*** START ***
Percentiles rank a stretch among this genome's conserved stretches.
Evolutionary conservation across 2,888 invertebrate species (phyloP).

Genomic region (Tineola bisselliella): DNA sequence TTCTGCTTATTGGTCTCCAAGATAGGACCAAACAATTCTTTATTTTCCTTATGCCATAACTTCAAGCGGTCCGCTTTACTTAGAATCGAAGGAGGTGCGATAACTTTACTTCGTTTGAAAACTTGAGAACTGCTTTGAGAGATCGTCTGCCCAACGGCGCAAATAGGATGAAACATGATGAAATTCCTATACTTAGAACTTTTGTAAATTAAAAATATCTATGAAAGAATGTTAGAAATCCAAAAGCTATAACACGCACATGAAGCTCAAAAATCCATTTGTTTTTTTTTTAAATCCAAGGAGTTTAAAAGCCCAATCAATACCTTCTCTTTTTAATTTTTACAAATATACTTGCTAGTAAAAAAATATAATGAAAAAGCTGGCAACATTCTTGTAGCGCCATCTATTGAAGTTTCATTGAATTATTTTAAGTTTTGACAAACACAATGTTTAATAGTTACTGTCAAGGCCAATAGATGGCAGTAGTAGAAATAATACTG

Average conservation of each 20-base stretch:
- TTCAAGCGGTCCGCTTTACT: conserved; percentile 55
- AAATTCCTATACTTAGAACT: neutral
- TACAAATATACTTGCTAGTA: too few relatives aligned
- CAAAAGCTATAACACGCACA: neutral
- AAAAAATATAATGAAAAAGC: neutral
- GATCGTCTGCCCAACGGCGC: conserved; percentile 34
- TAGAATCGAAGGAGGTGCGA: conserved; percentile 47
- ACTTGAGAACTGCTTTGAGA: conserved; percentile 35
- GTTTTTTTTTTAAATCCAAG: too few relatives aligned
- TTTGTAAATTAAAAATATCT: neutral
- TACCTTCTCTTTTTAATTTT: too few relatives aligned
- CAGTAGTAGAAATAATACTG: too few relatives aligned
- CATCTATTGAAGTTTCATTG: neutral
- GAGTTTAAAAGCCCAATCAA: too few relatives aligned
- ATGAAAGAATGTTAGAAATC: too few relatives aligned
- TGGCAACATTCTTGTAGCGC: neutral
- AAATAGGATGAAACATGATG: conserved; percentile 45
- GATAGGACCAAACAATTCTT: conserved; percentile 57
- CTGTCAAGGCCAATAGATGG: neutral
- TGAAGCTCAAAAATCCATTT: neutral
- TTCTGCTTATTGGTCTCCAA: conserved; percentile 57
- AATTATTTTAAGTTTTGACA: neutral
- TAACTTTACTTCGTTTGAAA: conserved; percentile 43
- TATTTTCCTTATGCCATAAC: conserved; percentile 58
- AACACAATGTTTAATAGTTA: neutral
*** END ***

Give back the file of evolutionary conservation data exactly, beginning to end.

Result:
Percentiles rank a stretch among this genome's conserved stretches.
Evolutionary conservation across 2,888 invertebrate species (phyloP).

Genomic region (Tineola bisselliella): DNA sequence TTCTGCTTATTGGTCTCCAAGATAGGACCAAACAATTCTTTATTTTCCTTATGCCATAACTTCAAGCGGTCCGCTTTACTTAGAATCGAAGGAGGTGCGATAACTTTACTTCGTTTGAAAACTTGAGAACTGCTTTGAGAGATCGTCTGCCCAACGGCGCAAATAGGATGAAACATGATGAAATTCCTATACTTAGAACTTTTGTAAATTAAAAATATCTATGAAAGAATGTTAGAAATCCAAAAGCTATAACACGCACATGAAGCTCAAAAATCCATTTGTTTTTTTTTTAAATCCAAGGAGTTTAAAAGCCCAATCAATACCTTCTCTTTTTAATTTTTACAAATATACTTGCTAGTAAAAAAATATAATGAAAAAGCTGGCAACATTCTTGTAGCGCCATCTATTGAAGTTTCATTGAATTATTTTAAGTTTTGACAAACACAATGTTTAATAGTTACTGTCAAGGCCAATAGATGGCAGTAGTAGAAATAATACTG

Average conservation of each 20-base stretch:
- TTCAAGCGGTCCGCTTTACT: conserved; percentile 55
- AAATTCCTATACTTAGAACT: neutral
- TACAAATATACTTGCTAGTA: too few relatives aligned
- CAAAAGCTATAACACGCACA: neutral
- AAAAAATATAATGAAAAAGC: neutral
- GATCGTCTGCCCAACGGCGC: conserved; percentile 34
- TAGAATCGAAGGAGGTGCGA: conserved; percentile 47
- ACTTGAGAACTGCTTTGAGA: conserved; percentile 35
- GTTTTTTTTTTAAATCCAAG: too few relatives aligned
- TTTGTAAATTAAAAATATCT: neutral
- TACCTTCTCTTTTTAATTTT: too few relatives aligned
- CAGTAGTAGAAATAATACTG: too few relatives aligned
- CATCTATTGAAGTTTCATTG: neutral
- GAGTTTAAAAGCCCAATCAA: too few relatives aligned
- ATGAAAGAATGTTAGAAATC: too few relatives aligned
- TGGCAACATTCTTGTAGCGC: neutral
- AAATAGGATGAAACATGATG: conserved; percentile 45
- GATAGGACCAAACAATTCTT: conserved; percentile 57
- CTGTCAAGGCCAATAGATGG: neutral
- TGAAGCTCAAAAATCCATTT: neutral
- TTCTGCTTATTGGTCTCCAA: conserved; percentile 57
- AATTATTTTAAGTTTTGACA: neutral
- TAACTTTACTTCGTTTGAAA: conserved; percentile 43
- TATTTTCCTTATGCCATAAC: conserved; percentile 58
- AACACAATGTTTAATAGTTA: neutral